लक्ष्यते स्थूलमतिभिरात्मा चावस्थितोऽर्कवत् ॥ ५१ ॥
vyakti-stha iva tad-gataḥ
ātmā cāvasthito ’rka-vat
budhyate — is thought of; sve — in his original form; na — not; bhedena — in terms of diversity; vyakti — on separate reflecting objects; sthaḥ — situated; iva — apparently; tat-gataḥ — actually having entered within them; lakṣyate — seems; sthūla-matibhiḥ — to those whose intelligence is dull; ātmā — the self; ca — also; avasthitaḥ — situated; arkavat — like the sun.
Even when reflected in various objects, the sun is never divided, nor does it merge into its reflection. Only those with dull brains would consider the sun in this way. Similarly, although the soul is reflected through different material bodies, the soul remains undivided and nonmaterial.
The sun is reflected in many objects, such as windows, mirrors, shiny metal, oil, water, and so on, yet the sun remains one and indivisible. Similarly, the eternal spirit soul within the body is reflected through the screen of the material body. Thus the soul appears to be old or young, fat or skinny, happy or sad. The soul may appear to be American, Russian, African, Hindu or Christian; however, the eternal soul in its natural position is free of any material designation.
The word sthūla-matibhiḥ in this verse indicates those whose intelligence is gross and dull. We have practical experience of a dog urinating on a valuable painting at an outdoor art show. Due to its dull intelligence, the dog could not appreciate the actual value of the painting. Similarly, unless one takes to Kṛṣṇa consciousness, one is grossly misusing the invaluable opportunity of human life. Human life is meant for self-realization, and we should not waste time bickering over material designations such as capitalist, communist, American, Russian, and so on. Instead, all people should take to the loving devotional service of God and realize their eternal, pure identity. One should understand the sun by observing its direct manifestation and not its distorted reflection on material objects. Similarly, one should consider every living being in terms of his pure spiritual identity beyond the distorted manifestation of material designations.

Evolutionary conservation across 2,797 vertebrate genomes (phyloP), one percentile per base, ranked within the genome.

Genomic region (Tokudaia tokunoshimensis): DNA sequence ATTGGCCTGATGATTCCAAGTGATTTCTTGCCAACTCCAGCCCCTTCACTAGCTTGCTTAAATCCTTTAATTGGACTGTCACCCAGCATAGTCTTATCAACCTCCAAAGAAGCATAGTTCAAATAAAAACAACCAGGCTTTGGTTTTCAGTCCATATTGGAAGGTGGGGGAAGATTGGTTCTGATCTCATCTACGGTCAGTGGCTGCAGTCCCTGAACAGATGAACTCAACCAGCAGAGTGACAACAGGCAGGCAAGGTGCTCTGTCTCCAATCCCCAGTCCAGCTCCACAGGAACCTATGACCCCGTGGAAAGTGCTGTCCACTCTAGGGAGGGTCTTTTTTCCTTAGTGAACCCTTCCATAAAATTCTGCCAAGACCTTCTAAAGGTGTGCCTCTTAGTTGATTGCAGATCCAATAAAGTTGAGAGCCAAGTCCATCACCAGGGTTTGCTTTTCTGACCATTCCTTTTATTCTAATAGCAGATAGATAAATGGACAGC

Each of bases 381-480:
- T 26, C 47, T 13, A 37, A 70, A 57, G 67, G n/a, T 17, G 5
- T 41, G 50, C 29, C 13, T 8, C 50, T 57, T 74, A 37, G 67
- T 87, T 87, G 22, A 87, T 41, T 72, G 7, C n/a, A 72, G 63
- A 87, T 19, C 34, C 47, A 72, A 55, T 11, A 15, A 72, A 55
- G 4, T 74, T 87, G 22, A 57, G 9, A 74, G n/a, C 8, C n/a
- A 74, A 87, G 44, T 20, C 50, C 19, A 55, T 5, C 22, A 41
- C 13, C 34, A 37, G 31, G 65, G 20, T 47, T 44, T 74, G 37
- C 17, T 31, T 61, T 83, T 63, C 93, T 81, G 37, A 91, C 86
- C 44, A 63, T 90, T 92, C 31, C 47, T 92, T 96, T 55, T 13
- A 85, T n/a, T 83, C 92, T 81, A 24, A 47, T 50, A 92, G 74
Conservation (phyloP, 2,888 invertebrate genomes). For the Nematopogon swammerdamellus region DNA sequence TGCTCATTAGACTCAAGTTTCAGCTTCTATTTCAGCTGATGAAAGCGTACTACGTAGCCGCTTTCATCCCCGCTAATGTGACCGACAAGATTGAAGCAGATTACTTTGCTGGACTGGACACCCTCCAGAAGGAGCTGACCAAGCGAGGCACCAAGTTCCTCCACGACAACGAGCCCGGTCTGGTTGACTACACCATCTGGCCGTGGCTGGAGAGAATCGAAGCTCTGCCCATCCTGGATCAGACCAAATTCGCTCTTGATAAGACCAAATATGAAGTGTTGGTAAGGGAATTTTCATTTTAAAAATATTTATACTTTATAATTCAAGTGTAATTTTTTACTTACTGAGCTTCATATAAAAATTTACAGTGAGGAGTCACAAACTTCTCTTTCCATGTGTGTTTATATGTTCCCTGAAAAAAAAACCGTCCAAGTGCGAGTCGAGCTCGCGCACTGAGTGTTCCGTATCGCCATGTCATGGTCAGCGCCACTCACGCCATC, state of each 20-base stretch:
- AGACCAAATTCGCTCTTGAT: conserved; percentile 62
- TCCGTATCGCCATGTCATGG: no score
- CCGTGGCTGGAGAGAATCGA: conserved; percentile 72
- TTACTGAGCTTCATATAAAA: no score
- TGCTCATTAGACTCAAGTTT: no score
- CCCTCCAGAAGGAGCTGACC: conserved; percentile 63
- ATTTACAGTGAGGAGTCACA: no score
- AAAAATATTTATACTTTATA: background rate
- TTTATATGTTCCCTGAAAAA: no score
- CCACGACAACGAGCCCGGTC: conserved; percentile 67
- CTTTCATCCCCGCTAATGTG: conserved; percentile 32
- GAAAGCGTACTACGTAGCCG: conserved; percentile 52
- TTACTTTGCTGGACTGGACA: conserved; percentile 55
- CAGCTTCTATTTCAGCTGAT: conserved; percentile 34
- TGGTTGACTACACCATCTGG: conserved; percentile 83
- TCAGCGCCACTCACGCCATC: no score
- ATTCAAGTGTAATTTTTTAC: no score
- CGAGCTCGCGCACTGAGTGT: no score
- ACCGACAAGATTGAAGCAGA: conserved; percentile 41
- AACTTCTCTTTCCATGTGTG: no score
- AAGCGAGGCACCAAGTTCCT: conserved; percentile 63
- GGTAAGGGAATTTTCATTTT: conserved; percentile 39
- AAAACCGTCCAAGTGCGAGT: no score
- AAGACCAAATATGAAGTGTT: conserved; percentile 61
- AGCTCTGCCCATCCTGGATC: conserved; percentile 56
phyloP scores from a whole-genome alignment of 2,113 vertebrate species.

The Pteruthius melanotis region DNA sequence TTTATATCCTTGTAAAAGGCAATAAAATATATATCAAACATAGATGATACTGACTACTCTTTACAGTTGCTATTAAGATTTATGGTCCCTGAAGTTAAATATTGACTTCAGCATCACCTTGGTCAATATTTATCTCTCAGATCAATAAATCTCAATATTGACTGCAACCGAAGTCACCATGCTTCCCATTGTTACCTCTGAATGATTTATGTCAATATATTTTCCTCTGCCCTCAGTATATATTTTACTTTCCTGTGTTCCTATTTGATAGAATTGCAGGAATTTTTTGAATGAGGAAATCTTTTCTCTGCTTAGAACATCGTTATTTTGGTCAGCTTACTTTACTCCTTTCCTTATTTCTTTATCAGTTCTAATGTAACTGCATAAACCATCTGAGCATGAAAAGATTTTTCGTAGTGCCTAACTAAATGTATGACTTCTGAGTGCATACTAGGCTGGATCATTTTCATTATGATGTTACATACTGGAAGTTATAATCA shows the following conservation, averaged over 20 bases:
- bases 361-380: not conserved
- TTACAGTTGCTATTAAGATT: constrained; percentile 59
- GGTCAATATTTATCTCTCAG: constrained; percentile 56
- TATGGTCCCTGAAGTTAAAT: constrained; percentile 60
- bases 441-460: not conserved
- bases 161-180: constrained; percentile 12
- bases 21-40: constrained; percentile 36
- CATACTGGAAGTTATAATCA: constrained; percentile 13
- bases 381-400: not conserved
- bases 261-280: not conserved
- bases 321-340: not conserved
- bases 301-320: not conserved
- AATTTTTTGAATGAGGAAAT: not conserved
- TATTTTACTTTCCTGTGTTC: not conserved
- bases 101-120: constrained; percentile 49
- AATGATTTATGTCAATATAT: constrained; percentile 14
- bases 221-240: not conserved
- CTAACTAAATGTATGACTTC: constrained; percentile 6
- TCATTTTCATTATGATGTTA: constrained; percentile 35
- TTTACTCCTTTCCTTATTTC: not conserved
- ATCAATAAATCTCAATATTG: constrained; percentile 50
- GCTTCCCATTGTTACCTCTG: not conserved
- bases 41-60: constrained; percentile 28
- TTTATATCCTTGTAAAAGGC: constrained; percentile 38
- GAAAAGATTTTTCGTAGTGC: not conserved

The word ātmā in this verse also refers to the Supreme Personality of Godhead. Just as we tend to observe ordinary jīva souls through the reflection of the material body, we tend to observe the Personality of Godhead through the distorting screen of our material mind. Thus, we imagine God to be impersonal or material or unknowable. When the sky is overcast, sunlight is the highest possible perception of the sun, which is covered by clouds. Similarly, when one’s mind is fogged over with mental speculation one may take the light emanating from the transcendental body of God to be the highest spiritual truth. However, when the mind is spotlessly clear like a cloudless blue sky, one can see the actual form of the Personality of Godhead, Lord Kṛṣṇa. The Absolute Truth cannot be perfectly understood by the covered mind of the conditioned soul; rather, one must see the Lord through the clear blue sky of pure Kṛṣṇa consciousness, which is free from fruitive desires and mental speculation. Śrīla Bhaktivinoda Ṭhākura sings:
jagate āsi’ e madhura nāma
“The holy name of Lord Kṛṣṇa descends into the darkness of the material world just to benedict the conditioned souls. The holy name of Lord Kṛṣṇa is just like the sun that rises in the clear sky of the heart of the devotees.” Such brilliant knowledge cannot be understood by those who are trying, in the name of either piety or atheism, to exploit the material creation of the Lord. One must become a pure devotee of Lord Kṛṣṇa, and then his knowledge will illuminate everything in all directions: kasmin nu bhagavo vijñāte sarvam idaṁ vijñātaṁ bhavatīti (Muṇḍaka Upaniṣad 1.3).